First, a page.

The BBC is inviting contributions for multicultural sitcom scripts. Trying to rid itself of its whiteness, and going one step further in its metaphor for multiculturalism than the one often heard in Germany “between two chairs”, it’s calling the competition “All Mixed-Up” (info available here from 31 August).
The Guardian reckons the title is “only slightly partonising”:
Appearance: Hideously white.
How exactly do you measure the age of a genre? Easy. Just lazily disregard radio as a medium and begin with the first ever television sitcom.
Which was? Pinwright’s Progress, the story of shopkeeper Mr J Pinwright and his useless employees. Broadcast live on the BBC in 1946, it was never recorded and has been lost forever. Since then, British sitcoms have been set in houses, offices, hospitals, prisons, buses and, on occasion, space.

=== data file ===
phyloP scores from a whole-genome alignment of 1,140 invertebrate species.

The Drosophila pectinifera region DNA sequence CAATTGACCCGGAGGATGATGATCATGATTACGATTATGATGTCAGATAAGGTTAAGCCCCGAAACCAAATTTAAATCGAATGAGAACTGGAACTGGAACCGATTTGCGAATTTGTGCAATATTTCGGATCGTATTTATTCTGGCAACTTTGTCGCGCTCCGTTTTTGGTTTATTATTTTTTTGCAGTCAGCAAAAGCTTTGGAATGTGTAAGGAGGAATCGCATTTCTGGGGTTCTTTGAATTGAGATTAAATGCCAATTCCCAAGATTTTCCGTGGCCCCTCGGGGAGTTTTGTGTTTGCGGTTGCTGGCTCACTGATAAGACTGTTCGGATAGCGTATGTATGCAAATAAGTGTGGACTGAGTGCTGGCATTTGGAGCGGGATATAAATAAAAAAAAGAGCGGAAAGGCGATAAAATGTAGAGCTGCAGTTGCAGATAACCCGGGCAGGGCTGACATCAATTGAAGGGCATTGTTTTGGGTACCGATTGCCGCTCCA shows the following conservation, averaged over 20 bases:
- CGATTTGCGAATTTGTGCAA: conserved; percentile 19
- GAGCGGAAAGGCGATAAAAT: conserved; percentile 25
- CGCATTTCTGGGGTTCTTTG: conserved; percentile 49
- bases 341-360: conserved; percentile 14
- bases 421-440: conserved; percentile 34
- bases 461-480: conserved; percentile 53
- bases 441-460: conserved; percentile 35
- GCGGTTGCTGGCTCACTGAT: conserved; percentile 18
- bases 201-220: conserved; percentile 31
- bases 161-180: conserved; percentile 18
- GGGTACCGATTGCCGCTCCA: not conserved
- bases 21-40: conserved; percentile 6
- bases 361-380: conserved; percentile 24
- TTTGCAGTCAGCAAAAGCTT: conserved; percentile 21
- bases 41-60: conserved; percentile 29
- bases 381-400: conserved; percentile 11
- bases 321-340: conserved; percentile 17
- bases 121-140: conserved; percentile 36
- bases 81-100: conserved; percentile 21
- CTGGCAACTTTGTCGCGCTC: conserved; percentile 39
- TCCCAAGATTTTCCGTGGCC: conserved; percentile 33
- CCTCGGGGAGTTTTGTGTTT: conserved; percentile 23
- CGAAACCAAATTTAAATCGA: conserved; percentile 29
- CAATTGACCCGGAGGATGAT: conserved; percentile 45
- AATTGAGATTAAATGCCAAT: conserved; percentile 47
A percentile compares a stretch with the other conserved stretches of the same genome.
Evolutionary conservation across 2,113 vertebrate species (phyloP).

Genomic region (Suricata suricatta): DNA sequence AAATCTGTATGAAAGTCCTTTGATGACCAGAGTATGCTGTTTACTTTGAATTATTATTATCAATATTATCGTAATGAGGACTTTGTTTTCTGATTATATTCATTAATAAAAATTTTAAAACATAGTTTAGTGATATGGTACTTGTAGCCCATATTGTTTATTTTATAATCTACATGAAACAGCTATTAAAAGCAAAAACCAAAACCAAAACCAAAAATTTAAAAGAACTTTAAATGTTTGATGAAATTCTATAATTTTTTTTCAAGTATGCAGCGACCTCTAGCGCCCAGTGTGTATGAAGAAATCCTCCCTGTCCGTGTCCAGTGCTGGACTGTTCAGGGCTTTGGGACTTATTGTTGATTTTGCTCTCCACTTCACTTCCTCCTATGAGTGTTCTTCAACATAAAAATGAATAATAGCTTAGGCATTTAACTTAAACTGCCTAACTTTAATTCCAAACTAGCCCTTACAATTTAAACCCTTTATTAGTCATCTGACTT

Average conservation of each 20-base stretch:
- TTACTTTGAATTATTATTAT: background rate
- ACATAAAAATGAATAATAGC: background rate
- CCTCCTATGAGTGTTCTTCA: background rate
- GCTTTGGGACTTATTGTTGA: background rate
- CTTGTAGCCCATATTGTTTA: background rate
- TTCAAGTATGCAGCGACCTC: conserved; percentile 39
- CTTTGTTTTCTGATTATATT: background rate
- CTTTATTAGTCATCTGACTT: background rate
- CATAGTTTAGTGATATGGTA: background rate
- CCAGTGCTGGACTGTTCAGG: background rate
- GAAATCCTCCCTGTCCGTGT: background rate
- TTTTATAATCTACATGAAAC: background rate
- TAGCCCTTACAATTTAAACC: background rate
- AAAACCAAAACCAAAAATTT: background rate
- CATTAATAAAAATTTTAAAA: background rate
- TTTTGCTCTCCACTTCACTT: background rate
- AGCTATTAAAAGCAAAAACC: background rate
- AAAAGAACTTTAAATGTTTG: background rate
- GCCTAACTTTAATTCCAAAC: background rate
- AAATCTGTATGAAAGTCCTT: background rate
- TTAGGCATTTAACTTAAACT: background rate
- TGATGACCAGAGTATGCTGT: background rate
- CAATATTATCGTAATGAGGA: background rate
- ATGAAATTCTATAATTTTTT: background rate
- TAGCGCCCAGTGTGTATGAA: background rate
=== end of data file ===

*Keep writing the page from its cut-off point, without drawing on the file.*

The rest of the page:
So do we still need them now they’re 64? Of course. We just need them to be a bit less white and middle-class.
Says who? The BBC. It has launched a competition for multicultural sitcom scripts, under the only slightly patronising title All Mixed-Up. The idea is to do away with the perception that the BBC is “a closed door for writers who are not necessarily white middle-class”.
And why would people think that? Perhaps because the only notable British sitcom about a non-white family was The Crouches in 2003, which followed the lives of a black working-class south London family as imagined by a white middle-class Glaswegian screenwriter.